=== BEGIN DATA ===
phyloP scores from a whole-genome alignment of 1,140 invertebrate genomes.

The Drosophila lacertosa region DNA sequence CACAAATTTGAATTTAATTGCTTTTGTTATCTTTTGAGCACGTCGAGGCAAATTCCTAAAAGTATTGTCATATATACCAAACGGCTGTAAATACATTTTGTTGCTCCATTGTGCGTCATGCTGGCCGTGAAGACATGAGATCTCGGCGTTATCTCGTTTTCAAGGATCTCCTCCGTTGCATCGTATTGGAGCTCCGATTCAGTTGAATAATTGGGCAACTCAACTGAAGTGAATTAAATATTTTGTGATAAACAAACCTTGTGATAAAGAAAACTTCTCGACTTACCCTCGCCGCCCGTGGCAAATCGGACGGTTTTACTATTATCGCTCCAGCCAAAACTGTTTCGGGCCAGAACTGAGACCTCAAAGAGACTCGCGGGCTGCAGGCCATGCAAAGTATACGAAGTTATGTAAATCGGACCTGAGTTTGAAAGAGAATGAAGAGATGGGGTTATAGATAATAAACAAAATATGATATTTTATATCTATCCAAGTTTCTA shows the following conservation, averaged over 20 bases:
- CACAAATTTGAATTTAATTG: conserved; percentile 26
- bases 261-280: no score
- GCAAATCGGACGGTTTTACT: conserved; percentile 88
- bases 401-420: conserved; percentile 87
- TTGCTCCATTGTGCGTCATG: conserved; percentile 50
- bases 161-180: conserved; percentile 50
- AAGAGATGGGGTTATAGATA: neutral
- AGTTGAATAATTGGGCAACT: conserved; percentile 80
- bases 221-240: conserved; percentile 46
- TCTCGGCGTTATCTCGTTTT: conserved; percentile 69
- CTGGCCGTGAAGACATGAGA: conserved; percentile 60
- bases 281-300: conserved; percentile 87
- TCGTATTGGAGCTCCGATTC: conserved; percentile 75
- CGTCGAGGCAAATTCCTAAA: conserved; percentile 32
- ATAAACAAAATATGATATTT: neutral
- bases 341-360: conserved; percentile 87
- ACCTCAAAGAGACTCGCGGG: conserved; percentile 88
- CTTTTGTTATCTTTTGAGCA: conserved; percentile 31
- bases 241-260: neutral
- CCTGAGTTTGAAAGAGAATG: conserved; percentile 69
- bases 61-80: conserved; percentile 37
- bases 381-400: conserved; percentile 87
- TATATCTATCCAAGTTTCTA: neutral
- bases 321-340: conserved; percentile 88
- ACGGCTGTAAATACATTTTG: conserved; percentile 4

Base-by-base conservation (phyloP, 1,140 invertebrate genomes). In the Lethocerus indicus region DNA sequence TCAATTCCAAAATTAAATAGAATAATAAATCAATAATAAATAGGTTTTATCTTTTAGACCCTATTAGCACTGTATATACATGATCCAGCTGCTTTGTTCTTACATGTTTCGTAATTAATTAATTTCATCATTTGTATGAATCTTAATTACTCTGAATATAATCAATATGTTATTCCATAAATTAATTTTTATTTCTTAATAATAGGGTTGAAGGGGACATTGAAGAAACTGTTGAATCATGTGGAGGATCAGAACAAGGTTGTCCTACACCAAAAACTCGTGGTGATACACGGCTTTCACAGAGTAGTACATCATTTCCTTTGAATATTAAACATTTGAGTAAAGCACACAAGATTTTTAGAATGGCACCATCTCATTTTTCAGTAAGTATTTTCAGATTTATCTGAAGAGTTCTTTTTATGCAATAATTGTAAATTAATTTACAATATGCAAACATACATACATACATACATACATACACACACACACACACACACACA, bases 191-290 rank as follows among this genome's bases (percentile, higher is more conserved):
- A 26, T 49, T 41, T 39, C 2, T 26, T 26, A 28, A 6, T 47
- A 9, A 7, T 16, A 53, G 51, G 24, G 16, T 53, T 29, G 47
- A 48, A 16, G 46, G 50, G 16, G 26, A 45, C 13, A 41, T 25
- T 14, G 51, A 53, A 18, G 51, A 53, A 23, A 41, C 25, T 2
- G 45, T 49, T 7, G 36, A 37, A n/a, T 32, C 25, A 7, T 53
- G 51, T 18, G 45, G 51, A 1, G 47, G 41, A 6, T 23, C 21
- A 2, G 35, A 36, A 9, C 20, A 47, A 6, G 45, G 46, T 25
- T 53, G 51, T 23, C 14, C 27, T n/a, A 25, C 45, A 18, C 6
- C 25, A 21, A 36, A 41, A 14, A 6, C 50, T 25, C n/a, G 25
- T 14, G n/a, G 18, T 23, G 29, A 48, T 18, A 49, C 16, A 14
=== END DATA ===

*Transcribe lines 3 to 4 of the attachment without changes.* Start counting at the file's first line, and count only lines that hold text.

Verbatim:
- CACAAATTTGAATTTAATTG: conserved; percentile 26
- bases 261-280: no score